$270 Million Bet on Super Bowl 2020

Roughly $270 million of legal bets have so far been reported for this year’s Super Bowl game, with the total figure expected to rise in the coming weeks. The game is one of the most highly anticipated sports events of the year, with bookmakers originally expecting to earn billions of dollars in bets on the game’s outcome.

Building lit up in red lights with Kansas City Chiefs flag hanging from it

This year’s Super Bowl, which saw the Kansas City Chiefs defeat the San Francisco 49ers, has been the most legally bet Super Bowl in history, with $270 million in legal bets reported so far. ©Roy Harryman, Pixabay

Of the 14 states that have legalized sports betting, 10 have reported a total betting handle of $268.6 million as of February 5. Of these, Nevada reported the highest amount wagered, with a sports betting handle of $154.7 million bet on the game this year.

The game, which saw the Kansas City Chiefs defeat the San Francisco 49ers 31-20, is notable for being one of the first that residents in states like Pennsylvania and New Hampshire could legally bet on. However, despite the high handle, the final amount is expected to be far lower than what the American Gaming Association (AGA) predicted.

Before the event, the AGA reported that the 2020 Super Bowl will be the most legally bet on Super Bowl in history. It was expected that 26 million Americans would wager legal and illegal bets that would total approximately $6.8 billion. This would be a 15% increase from last year’s Los Angeles Rams and New England Patriots game.

“Americans have never before had so many opportunities to wager on the Super Bowl in a safe and legal manner, and clearly, they are getting in on the action,” said Bill Miller, president and CEO of the AGA. When referring to the migration of players from the illegal market to the legal one, which has been a major motivation for states to legalize, Miller added that it was “the most important and exciting dynamic.”

“What makes this year’s Super Bowl remarkable is that more fans than ever before will have the reassurance that the integrity of their bets on the big game will be preserved. The continued expansion of legal sports betting—to the detriment of the illegal market—truly benefits all stakeholders, from enhanced fan engagement for teams to added tax revenue for state and local economies.”Bill Miller, President and CEO, American Gaming Association

With 14 more states expected to legalize sports betting this year, it is likely that the handles will only increase as the years progress. This will also be helped by a move to allowing online mobile betting, which has helped states like New Jersey to draw in a wider customer base. A recent survey by DraftKings found that 82% of fans planned to place a legal wager on the Super Bowl.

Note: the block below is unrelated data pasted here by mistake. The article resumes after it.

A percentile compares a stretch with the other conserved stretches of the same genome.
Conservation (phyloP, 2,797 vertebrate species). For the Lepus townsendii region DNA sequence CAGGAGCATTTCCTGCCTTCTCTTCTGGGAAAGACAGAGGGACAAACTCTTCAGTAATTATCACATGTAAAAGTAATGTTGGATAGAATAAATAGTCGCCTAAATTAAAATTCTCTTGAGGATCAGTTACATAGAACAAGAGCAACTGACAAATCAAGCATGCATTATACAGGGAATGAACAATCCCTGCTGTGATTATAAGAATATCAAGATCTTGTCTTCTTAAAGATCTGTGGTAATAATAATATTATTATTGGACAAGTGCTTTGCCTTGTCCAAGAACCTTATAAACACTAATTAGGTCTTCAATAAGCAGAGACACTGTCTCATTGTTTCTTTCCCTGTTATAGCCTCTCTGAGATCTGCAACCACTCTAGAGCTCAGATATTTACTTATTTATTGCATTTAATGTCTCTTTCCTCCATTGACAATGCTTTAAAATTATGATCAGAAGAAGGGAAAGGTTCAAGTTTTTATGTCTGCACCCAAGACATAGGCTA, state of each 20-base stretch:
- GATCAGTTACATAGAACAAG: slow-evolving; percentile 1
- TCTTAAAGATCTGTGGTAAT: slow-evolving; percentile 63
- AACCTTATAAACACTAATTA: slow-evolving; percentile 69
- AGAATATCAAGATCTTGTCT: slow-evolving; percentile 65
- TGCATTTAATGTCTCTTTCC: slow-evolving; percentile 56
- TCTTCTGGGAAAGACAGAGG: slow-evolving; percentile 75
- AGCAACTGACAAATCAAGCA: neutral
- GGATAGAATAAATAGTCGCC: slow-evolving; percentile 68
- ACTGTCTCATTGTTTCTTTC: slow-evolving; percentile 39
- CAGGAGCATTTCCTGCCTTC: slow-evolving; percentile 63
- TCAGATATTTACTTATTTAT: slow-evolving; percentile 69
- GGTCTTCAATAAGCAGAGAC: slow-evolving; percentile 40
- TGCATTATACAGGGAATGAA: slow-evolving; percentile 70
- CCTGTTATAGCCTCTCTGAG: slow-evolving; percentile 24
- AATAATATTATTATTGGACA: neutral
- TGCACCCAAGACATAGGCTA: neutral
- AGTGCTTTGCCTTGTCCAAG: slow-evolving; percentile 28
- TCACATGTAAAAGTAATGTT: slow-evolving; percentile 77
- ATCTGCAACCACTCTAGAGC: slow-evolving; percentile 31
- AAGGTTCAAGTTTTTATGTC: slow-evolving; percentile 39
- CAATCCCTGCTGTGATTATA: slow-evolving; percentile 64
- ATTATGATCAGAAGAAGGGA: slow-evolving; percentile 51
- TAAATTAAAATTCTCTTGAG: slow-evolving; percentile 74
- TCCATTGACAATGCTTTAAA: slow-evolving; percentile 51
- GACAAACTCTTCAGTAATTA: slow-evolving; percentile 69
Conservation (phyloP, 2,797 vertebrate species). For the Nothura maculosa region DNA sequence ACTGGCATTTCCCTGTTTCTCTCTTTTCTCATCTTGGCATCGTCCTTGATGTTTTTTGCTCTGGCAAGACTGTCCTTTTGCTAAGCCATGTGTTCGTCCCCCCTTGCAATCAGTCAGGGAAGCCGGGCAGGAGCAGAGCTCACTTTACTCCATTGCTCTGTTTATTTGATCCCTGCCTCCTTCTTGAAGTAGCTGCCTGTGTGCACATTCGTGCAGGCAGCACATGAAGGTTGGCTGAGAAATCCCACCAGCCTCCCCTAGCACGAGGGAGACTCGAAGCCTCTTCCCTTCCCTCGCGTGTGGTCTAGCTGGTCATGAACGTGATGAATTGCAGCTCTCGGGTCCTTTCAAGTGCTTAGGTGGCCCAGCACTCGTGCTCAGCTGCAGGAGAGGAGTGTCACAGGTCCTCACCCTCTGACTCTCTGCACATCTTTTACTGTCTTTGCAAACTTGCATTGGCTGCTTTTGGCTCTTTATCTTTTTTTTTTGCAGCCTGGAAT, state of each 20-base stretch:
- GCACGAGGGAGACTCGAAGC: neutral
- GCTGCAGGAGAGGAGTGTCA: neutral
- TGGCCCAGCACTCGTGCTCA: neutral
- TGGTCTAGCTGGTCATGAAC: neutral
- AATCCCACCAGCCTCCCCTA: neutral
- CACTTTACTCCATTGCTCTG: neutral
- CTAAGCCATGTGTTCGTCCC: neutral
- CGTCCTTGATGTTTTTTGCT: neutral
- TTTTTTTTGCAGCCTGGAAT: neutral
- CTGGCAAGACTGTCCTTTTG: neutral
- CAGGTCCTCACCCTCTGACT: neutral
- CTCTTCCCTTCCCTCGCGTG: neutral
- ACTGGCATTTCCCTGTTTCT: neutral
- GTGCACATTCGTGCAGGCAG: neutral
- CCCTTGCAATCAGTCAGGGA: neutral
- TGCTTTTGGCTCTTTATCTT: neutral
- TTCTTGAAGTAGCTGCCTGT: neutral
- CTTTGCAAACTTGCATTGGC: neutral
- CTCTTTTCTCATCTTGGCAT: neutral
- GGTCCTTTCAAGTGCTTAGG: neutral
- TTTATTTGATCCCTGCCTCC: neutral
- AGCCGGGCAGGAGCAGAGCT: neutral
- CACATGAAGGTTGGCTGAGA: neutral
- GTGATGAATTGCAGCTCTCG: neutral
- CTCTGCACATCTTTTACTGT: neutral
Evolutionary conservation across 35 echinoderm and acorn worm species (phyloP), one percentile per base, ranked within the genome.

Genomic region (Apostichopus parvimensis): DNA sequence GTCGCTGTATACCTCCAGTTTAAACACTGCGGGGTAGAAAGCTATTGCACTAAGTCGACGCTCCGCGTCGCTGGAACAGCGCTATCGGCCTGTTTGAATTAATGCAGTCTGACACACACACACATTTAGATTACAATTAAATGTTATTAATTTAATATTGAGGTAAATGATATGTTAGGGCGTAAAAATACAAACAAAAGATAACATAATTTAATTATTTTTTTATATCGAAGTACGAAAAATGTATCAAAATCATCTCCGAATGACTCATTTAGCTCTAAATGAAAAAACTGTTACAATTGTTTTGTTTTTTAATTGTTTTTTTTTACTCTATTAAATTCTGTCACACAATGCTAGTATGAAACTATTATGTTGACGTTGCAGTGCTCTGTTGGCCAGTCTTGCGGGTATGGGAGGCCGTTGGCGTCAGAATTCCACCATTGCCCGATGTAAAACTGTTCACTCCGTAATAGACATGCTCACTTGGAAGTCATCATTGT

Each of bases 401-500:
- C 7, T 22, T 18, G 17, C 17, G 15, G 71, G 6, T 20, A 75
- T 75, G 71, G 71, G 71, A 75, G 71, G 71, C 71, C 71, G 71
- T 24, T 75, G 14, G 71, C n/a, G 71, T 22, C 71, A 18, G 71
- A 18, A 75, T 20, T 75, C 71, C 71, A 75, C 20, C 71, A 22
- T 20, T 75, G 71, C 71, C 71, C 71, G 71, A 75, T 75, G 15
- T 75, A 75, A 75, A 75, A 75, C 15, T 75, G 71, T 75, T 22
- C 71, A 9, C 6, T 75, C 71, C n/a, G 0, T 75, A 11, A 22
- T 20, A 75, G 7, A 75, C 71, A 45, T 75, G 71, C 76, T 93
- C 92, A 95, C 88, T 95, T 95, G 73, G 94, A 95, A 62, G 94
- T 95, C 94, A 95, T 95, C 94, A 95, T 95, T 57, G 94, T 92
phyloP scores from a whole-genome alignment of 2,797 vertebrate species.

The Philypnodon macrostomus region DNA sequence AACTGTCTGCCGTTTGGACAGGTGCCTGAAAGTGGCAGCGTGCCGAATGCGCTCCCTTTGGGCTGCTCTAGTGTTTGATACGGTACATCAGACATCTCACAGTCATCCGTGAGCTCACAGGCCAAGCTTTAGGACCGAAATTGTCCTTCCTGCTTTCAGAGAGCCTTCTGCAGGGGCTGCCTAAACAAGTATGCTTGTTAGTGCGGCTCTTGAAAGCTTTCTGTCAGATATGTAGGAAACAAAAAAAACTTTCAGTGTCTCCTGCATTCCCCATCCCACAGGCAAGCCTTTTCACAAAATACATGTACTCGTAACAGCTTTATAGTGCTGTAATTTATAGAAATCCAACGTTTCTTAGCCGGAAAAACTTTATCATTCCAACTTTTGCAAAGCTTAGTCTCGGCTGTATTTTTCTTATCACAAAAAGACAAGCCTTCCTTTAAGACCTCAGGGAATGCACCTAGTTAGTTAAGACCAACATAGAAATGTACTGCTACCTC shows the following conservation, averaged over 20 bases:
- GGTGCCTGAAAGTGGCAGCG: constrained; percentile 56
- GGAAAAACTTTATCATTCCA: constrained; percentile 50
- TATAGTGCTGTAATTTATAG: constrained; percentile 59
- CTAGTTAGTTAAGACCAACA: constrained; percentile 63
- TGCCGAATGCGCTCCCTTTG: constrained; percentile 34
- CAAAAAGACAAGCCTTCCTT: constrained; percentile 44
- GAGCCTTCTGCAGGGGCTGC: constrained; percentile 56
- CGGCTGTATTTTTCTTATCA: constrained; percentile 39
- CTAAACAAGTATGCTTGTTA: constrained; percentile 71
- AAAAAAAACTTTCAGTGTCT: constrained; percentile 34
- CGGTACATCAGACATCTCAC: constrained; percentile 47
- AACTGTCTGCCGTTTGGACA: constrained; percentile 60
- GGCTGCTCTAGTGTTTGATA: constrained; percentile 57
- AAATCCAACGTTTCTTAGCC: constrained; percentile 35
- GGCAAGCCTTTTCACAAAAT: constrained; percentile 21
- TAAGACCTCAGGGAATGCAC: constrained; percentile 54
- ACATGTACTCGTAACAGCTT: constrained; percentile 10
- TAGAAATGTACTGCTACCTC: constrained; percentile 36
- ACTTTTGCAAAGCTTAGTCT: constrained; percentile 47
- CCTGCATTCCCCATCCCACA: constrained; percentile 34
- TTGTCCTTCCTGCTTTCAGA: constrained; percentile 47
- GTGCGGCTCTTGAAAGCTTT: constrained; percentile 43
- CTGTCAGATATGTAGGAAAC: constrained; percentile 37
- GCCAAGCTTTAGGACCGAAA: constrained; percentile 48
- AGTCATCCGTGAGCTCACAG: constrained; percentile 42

A Breakdown of the Totals

While Nevada’s $154.7 million in Super Bowl handle was up 6% from last year, it was still over $2 million short of the record $156.8 million in takings wagered in 2018. Regardless, the state reported a positive hold of 12.1%, or $18.8 million in revenue.

New Jersey and Pennsylvania ranked second and third respectively for their overall Super Bowl takings. New Jersey took $54.2 million in bets, which is a staggering rise of roughly 55% from last year’s total. However, revenue was a negative $4.3 million, or a negative hold of 7.8%.

Pennsylvania brought in $30.7 million in Super Bowl bets. Much of this was bolstered by the option for bettors to wager online, which saw $24 million, or 78.3% of the total, bet using online bookmakers. To achieve these numbers, 200,000 unique sports betting accounts were used to place bets, which was double the accounts used to wager on previous NFL Sundays. Revenues were a negative of $3.3 million.

Rhode Island reported $5.5 million made from 60,000 bets, down from $6.5 million in 2019. The revenue generated was positive, with nearly $805,000 made for the state’s bookmakers. New Hampshire, which launched its mobile DraftKings Sportsbook in December attracted more than $2.3 million in bets.

Mississippi drew in a handle of $6.7 million, which is up from $4.7 from 2019’s game, though it has yet to be reported how much the state’s bookmaker’s lost or gained. Oregon, on the other hand, reported $2 million from 90,000 bets placed by 18,000 unique players. Of these, Oregon reported $150,000 in positive gaming revenue.

Delaware took $2.1 million in bets with negative revenues of $229,000, while West Virginia took $3.9 million. According to the Iowa Gaming Association, most of the state’s casinos have now reported their takings, with the total figure being over $6.5 million already.

Outside of these figures, the biggest winner for the Super Bowl is the NFL. According to AGA research, 75% of NFL bettors said they are likely to watch a game they have bet on. In total, NFL viewership was up 5% in 2019, with this year’s Super Bowl attracting around 102 million viewers up from 100 million in 2019.

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